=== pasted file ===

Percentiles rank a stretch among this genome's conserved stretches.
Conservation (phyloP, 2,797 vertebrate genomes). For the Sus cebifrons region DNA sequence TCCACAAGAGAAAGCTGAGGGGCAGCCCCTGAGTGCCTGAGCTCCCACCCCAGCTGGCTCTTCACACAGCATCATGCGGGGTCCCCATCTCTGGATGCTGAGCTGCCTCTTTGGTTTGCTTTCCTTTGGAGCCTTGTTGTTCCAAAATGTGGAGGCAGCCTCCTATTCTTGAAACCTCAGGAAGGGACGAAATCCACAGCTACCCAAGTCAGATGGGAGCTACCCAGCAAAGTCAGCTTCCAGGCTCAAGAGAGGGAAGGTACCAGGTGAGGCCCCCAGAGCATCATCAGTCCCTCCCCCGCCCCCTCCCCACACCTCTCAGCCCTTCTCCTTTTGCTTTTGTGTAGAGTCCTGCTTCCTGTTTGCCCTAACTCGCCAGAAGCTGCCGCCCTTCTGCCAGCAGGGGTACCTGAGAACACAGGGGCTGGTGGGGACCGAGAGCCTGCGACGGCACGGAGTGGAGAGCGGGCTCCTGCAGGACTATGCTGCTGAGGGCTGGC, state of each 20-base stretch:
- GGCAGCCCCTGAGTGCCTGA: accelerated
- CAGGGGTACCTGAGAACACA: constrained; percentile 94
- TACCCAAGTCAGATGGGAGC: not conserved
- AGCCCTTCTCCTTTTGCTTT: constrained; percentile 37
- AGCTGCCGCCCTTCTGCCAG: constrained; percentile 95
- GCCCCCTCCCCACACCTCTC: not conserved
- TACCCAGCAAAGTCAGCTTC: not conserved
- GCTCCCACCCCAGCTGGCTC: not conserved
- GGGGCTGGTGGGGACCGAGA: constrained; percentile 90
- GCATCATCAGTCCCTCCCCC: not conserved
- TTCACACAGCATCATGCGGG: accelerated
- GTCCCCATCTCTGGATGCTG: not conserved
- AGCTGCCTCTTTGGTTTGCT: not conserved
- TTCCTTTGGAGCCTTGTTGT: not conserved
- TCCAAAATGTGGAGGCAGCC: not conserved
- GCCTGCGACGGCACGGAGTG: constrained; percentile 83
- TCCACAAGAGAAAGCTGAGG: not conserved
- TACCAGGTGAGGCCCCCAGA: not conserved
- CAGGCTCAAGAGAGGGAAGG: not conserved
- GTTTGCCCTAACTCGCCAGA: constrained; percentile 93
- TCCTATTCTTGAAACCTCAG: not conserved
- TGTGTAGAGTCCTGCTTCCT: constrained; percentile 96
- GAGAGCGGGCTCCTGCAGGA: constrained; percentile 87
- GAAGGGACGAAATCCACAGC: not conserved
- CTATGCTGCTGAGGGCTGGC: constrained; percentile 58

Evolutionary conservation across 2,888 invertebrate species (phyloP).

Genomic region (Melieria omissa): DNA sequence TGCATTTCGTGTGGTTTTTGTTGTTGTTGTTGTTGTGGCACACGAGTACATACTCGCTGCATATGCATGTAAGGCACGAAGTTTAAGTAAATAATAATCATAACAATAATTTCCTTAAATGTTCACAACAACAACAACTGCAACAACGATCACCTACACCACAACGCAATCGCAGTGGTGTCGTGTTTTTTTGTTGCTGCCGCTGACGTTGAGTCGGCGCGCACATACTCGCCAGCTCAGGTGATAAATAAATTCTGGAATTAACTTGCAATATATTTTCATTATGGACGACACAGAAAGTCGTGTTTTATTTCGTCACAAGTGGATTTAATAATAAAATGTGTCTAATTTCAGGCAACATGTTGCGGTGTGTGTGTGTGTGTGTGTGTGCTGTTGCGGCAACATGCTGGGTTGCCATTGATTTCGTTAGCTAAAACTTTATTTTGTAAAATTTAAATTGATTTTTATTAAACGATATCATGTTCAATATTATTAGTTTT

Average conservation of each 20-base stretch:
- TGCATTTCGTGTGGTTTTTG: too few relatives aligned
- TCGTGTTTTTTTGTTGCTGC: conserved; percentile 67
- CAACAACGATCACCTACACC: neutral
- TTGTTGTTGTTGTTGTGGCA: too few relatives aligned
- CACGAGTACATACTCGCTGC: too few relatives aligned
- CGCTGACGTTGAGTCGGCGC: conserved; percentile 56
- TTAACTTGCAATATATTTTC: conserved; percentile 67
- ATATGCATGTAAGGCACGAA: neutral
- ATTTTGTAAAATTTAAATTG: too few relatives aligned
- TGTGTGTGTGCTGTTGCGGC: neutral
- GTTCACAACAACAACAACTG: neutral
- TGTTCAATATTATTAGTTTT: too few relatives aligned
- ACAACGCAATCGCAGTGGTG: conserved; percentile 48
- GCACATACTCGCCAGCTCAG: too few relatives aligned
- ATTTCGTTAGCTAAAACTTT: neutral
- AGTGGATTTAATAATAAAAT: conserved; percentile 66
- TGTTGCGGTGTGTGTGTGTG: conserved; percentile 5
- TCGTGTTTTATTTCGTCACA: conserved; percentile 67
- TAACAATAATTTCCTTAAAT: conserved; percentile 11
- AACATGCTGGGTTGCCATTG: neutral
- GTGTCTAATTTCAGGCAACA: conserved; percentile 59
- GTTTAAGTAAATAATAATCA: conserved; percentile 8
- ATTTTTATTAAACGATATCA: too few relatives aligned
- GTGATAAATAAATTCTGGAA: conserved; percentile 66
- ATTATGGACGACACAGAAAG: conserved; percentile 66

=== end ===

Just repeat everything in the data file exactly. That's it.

Percentiles rank a stretch among this genome's conserved stretches.
Conservation (phyloP, 2,797 vertebrate genomes). For the Sus cebifrons region DNA sequence TCCACAAGAGAAAGCTGAGGGGCAGCCCCTGAGTGCCTGAGCTCCCACCCCAGCTGGCTCTTCACACAGCATCATGCGGGGTCCCCATCTCTGGATGCTGAGCTGCCTCTTTGGTTTGCTTTCCTTTGGAGCCTTGTTGTTCCAAAATGTGGAGGCAGCCTCCTATTCTTGAAACCTCAGGAAGGGACGAAATCCACAGCTACCCAAGTCAGATGGGAGCTACCCAGCAAAGTCAGCTTCCAGGCTCAAGAGAGGGAAGGTACCAGGTGAGGCCCCCAGAGCATCATCAGTCCCTCCCCCGCCCCCTCCCCACACCTCTCAGCCCTTCTCCTTTTGCTTTTGTGTAGAGTCCTGCTTCCTGTTTGCCCTAACTCGCCAGAAGCTGCCGCCCTTCTGCCAGCAGGGGTACCTGAGAACACAGGGGCTGGTGGGGACCGAGAGCCTGCGACGGCACGGAGTGGAGAGCGGGCTCCTGCAGGACTATGCTGCTGAGGGCTGGC, state of each 20-base stretch:
- GGCAGCCCCTGAGTGCCTGA: accelerated
- CAGGGGTACCTGAGAACACA: constrained; percentile 94
- TACCCAAGTCAGATGGGAGC: not conserved
- AGCCCTTCTCCTTTTGCTTT: constrained; percentile 37
- AGCTGCCGCCCTTCTGCCAG: constrained; percentile 95
- GCCCCCTCCCCACACCTCTC: not conserved
- TACCCAGCAAAGTCAGCTTC: not conserved
- GCTCCCACCCCAGCTGGCTC: not conserved
- GGGGCTGGTGGGGACCGAGA: constrained; percentile 90
- GCATCATCAGTCCCTCCCCC: not conserved
- TTCACACAGCATCATGCGGG: accelerated
- GTCCCCATCTCTGGATGCTG: not conserved
- AGCTGCCTCTTTGGTTTGCT: not conserved
- TTCCTTTGGAGCCTTGTTGT: not conserved
- TCCAAAATGTGGAGGCAGCC: not conserved
- GCCTGCGACGGCACGGAGTG: constrained; percentile 83
- TCCACAAGAGAAAGCTGAGG: not conserved
- TACCAGGTGAGGCCCCCAGA: not conserved
- CAGGCTCAAGAGAGGGAAGG: not conserved
- GTTTGCCCTAACTCGCCAGA: constrained; percentile 93
- TCCTATTCTTGAAACCTCAG: not conserved
- TGTGTAGAGTCCTGCTTCCT: constrained; percentile 96
- GAGAGCGGGCTCCTGCAGGA: constrained; percentile 87
- GAAGGGACGAAATCCACAGC: not conserved
- CTATGCTGCTGAGGGCTGGC: constrained; percentile 58

Evolutionary conservation across 2,888 invertebrate species (phyloP).

Genomic region (Melieria omissa): DNA sequence TGCATTTCGTGTGGTTTTTGTTGTTGTTGTTGTTGTGGCACACGAGTACATACTCGCTGCATATGCATGTAAGGCACGAAGTTTAAGTAAATAATAATCATAACAATAATTTCCTTAAATGTTCACAACAACAACAACTGCAACAACGATCACCTACACCACAACGCAATCGCAGTGGTGTCGTGTTTTTTTGTTGCTGCCGCTGACGTTGAGTCGGCGCGCACATACTCGCCAGCTCAGGTGATAAATAAATTCTGGAATTAACTTGCAATATATTTTCATTATGGACGACACAGAAAGTCGTGTTTTATTTCGTCACAAGTGGATTTAATAATAAAATGTGTCTAATTTCAGGCAACATGTTGCGGTGTGTGTGTGTGTGTGTGTGTGCTGTTGCGGCAACATGCTGGGTTGCCATTGATTTCGTTAGCTAAAACTTTATTTTGTAAAATTTAAATTGATTTTTATTAAACGATATCATGTTCAATATTATTAGTTTT

Average conservation of each 20-base stretch:
- TGCATTTCGTGTGGTTTTTG: too few relatives aligned
- TCGTGTTTTTTTGTTGCTGC: conserved; percentile 67
- CAACAACGATCACCTACACC: neutral
- TTGTTGTTGTTGTTGTGGCA: too few relatives aligned
- CACGAGTACATACTCGCTGC: too few relatives aligned
- CGCTGACGTTGAGTCGGCGC: conserved; percentile 56
- TTAACTTGCAATATATTTTC: conserved; percentile 67
- ATATGCATGTAAGGCACGAA: neutral
- ATTTTGTAAAATTTAAATTG: too few relatives aligned
- TGTGTGTGTGCTGTTGCGGC: neutral
- GTTCACAACAACAACAACTG: neutral
- TGTTCAATATTATTAGTTTT: too few relatives aligned
- ACAACGCAATCGCAGTGGTG: conserved; percentile 48
- GCACATACTCGCCAGCTCAG: too few relatives aligned
- ATTTCGTTAGCTAAAACTTT: neutral
- AGTGGATTTAATAATAAAAT: conserved; percentile 66
- TGTTGCGGTGTGTGTGTGTG: conserved; percentile 5
- TCGTGTTTTATTTCGTCACA: conserved; percentile 67
- TAACAATAATTTCCTTAAAT: conserved; percentile 11
- AACATGCTGGGTTGCCATTG: neutral
- GTGTCTAATTTCAGGCAACA: conserved; percentile 59
- GTTTAAGTAAATAATAATCA: conserved; percentile 8
- ATTTTTATTAAACGATATCA: too few relatives aligned
- GTGATAAATAAATTCTGGAA: conserved; percentile 66
- ATTATGGACGACACAGAAAG: conserved; percentile 66